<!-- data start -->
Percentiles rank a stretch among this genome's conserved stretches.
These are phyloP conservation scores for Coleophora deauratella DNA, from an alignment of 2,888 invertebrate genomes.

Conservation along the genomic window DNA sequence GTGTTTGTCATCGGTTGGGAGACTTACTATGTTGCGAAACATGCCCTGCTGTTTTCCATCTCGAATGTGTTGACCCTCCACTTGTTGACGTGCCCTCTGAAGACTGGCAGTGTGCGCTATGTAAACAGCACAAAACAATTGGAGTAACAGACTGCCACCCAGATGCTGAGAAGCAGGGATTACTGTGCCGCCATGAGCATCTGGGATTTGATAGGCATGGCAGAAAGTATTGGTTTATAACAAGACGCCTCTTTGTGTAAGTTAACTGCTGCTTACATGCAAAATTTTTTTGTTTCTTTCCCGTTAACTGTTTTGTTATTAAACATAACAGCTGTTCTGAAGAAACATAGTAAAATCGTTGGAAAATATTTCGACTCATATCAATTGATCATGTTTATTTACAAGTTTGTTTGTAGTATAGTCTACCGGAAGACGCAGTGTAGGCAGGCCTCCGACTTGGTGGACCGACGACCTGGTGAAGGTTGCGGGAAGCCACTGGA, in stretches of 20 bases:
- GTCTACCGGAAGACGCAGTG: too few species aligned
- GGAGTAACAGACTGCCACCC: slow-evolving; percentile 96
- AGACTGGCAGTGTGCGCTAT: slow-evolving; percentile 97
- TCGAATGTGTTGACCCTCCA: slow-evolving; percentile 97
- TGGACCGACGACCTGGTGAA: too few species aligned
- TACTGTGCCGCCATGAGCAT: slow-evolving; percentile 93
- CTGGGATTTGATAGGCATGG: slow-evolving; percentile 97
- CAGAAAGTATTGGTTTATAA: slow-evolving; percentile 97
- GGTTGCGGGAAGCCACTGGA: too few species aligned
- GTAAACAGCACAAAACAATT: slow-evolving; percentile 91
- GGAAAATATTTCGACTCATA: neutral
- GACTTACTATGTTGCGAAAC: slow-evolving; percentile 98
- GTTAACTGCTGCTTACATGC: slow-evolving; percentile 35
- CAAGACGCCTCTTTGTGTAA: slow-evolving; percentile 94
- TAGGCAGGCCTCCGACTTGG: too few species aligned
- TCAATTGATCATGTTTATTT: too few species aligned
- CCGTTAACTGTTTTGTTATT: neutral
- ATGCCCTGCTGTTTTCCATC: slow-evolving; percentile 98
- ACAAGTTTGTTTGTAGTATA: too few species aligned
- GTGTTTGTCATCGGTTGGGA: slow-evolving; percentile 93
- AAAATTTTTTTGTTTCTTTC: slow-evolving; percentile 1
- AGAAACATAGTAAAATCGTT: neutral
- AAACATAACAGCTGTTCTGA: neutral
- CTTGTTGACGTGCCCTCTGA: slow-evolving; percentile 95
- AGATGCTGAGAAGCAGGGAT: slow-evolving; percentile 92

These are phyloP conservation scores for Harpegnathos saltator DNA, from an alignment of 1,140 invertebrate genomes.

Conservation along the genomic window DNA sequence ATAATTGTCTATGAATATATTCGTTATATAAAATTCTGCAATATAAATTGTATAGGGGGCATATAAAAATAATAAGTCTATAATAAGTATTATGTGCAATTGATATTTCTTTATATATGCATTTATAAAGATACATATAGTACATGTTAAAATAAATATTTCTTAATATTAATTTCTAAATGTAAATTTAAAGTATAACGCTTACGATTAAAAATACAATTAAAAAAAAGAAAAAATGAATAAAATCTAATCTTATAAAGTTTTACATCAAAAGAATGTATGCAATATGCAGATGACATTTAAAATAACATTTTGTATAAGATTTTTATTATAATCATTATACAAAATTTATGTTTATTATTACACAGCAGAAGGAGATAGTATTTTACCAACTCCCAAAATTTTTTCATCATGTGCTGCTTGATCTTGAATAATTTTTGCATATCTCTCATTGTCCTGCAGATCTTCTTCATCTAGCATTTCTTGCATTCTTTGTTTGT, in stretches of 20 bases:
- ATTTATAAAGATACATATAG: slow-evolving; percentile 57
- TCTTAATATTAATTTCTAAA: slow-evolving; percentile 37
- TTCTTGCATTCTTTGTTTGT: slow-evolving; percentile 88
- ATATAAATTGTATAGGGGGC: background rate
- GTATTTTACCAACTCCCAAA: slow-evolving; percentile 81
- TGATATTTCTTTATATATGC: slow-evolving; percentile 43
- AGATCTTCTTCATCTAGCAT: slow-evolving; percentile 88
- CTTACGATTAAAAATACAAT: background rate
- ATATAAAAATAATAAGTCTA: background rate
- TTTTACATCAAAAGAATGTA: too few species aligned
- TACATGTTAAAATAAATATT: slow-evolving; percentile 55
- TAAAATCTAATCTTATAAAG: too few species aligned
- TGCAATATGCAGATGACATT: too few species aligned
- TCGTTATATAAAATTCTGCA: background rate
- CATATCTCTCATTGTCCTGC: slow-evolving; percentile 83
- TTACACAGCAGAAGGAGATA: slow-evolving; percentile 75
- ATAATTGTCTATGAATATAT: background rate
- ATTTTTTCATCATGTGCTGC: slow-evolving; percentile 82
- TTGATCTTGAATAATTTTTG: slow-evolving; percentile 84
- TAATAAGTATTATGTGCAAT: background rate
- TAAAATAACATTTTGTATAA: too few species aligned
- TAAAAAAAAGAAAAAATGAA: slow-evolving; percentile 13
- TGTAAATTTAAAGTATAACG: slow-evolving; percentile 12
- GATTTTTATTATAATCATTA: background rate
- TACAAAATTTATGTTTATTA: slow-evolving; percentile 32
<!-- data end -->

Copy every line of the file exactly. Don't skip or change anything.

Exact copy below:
Percentiles rank a stretch among this genome's conserved stretches.
These are phyloP conservation scores for Coleophora deauratella DNA, from an alignment of 2,888 invertebrate genomes.

Conservation along the genomic window DNA sequence GTGTTTGTCATCGGTTGGGAGACTTACTATGTTGCGAAACATGCCCTGCTGTTTTCCATCTCGAATGTGTTGACCCTCCACTTGTTGACGTGCCCTCTGAAGACTGGCAGTGTGCGCTATGTAAACAGCACAAAACAATTGGAGTAACAGACTGCCACCCAGATGCTGAGAAGCAGGGATTACTGTGCCGCCATGAGCATCTGGGATTTGATAGGCATGGCAGAAAGTATTGGTTTATAACAAGACGCCTCTTTGTGTAAGTTAACTGCTGCTTACATGCAAAATTTTTTTGTTTCTTTCCCGTTAACTGTTTTGTTATTAAACATAACAGCTGTTCTGAAGAAACATAGTAAAATCGTTGGAAAATATTTCGACTCATATCAATTGATCATGTTTATTTACAAGTTTGTTTGTAGTATAGTCTACCGGAAGACGCAGTGTAGGCAGGCCTCCGACTTGGTGGACCGACGACCTGGTGAAGGTTGCGGGAAGCCACTGGA, in stretches of 20 bases:
- GTCTACCGGAAGACGCAGTG: too few species aligned
- GGAGTAACAGACTGCCACCC: slow-evolving; percentile 96
- AGACTGGCAGTGTGCGCTAT: slow-evolving; percentile 97
- TCGAATGTGTTGACCCTCCA: slow-evolving; percentile 97
- TGGACCGACGACCTGGTGAA: too few species aligned
- TACTGTGCCGCCATGAGCAT: slow-evolving; percentile 93
- CTGGGATTTGATAGGCATGG: slow-evolving; percentile 97
- CAGAAAGTATTGGTTTATAA: slow-evolving; percentile 97
- GGTTGCGGGAAGCCACTGGA: too few species aligned
- GTAAACAGCACAAAACAATT: slow-evolving; percentile 91
- GGAAAATATTTCGACTCATA: neutral
- GACTTACTATGTTGCGAAAC: slow-evolving; percentile 98
- GTTAACTGCTGCTTACATGC: slow-evolving; percentile 35
- CAAGACGCCTCTTTGTGTAA: slow-evolving; percentile 94
- TAGGCAGGCCTCCGACTTGG: too few species aligned
- TCAATTGATCATGTTTATTT: too few species aligned
- CCGTTAACTGTTTTGTTATT: neutral
- ATGCCCTGCTGTTTTCCATC: slow-evolving; percentile 98
- ACAAGTTTGTTTGTAGTATA: too few species aligned
- GTGTTTGTCATCGGTTGGGA: slow-evolving; percentile 93
- AAAATTTTTTTGTTTCTTTC: slow-evolving; percentile 1
- AGAAACATAGTAAAATCGTT: neutral
- AAACATAACAGCTGTTCTGA: neutral
- CTTGTTGACGTGCCCTCTGA: slow-evolving; percentile 95
- AGATGCTGAGAAGCAGGGAT: slow-evolving; percentile 92

These are phyloP conservation scores for Harpegnathos saltator DNA, from an alignment of 1,140 invertebrate genomes.

Conservation along the genomic window DNA sequence ATAATTGTCTATGAATATATTCGTTATATAAAATTCTGCAATATAAATTGTATAGGGGGCATATAAAAATAATAAGTCTATAATAAGTATTATGTGCAATTGATATTTCTTTATATATGCATTTATAAAGATACATATAGTACATGTTAAAATAAATATTTCTTAATATTAATTTCTAAATGTAAATTTAAAGTATAACGCTTACGATTAAAAATACAATTAAAAAAAAGAAAAAATGAATAAAATCTAATCTTATAAAGTTTTACATCAAAAGAATGTATGCAATATGCAGATGACATTTAAAATAACATTTTGTATAAGATTTTTATTATAATCATTATACAAAATTTATGTTTATTATTACACAGCAGAAGGAGATAGTATTTTACCAACTCCCAAAATTTTTTCATCATGTGCTGCTTGATCTTGAATAATTTTTGCATATCTCTCATTGTCCTGCAGATCTTCTTCATCTAGCATTTCTTGCATTCTTTGTTTGT, in stretches of 20 bases:
- ATTTATAAAGATACATATAG: slow-evolving; percentile 57
- TCTTAATATTAATTTCTAAA: slow-evolving; percentile 37
- TTCTTGCATTCTTTGTTTGT: slow-evolving; percentile 88
- ATATAAATTGTATAGGGGGC: background rate
- GTATTTTACCAACTCCCAAA: slow-evolving; percentile 81
- TGATATTTCTTTATATATGC: slow-evolving; percentile 43
- AGATCTTCTTCATCTAGCAT: slow-evolving; percentile 88
- CTTACGATTAAAAATACAAT: background rate
- ATATAAAAATAATAAGTCTA: background rate
- TTTTACATCAAAAGAATGTA: too few species aligned
- TACATGTTAAAATAAATATT: slow-evolving; percentile 55
- TAAAATCTAATCTTATAAAG: too few species aligned
- TGCAATATGCAGATGACATT: too few species aligned
- TCGTTATATAAAATTCTGCA: background rate
- CATATCTCTCATTGTCCTGC: slow-evolving; percentile 83
- TTACACAGCAGAAGGAGATA: slow-evolving; percentile 75
- ATAATTGTCTATGAATATAT: background rate
- ATTTTTTCATCATGTGCTGC: slow-evolving; percentile 82
- TTGATCTTGAATAATTTTTG: slow-evolving; percentile 84
- TAATAAGTATTATGTGCAAT: background rate
- TAAAATAACATTTTGTATAA: too few species aligned
- TAAAAAAAAGAAAAAATGAA: slow-evolving; percentile 13
- TGTAAATTTAAAGTATAACG: slow-evolving; percentile 12
- GATTTTTATTATAATCATTA: background rate
- TACAAAATTTATGTTTATTA: slow-evolving; percentile 32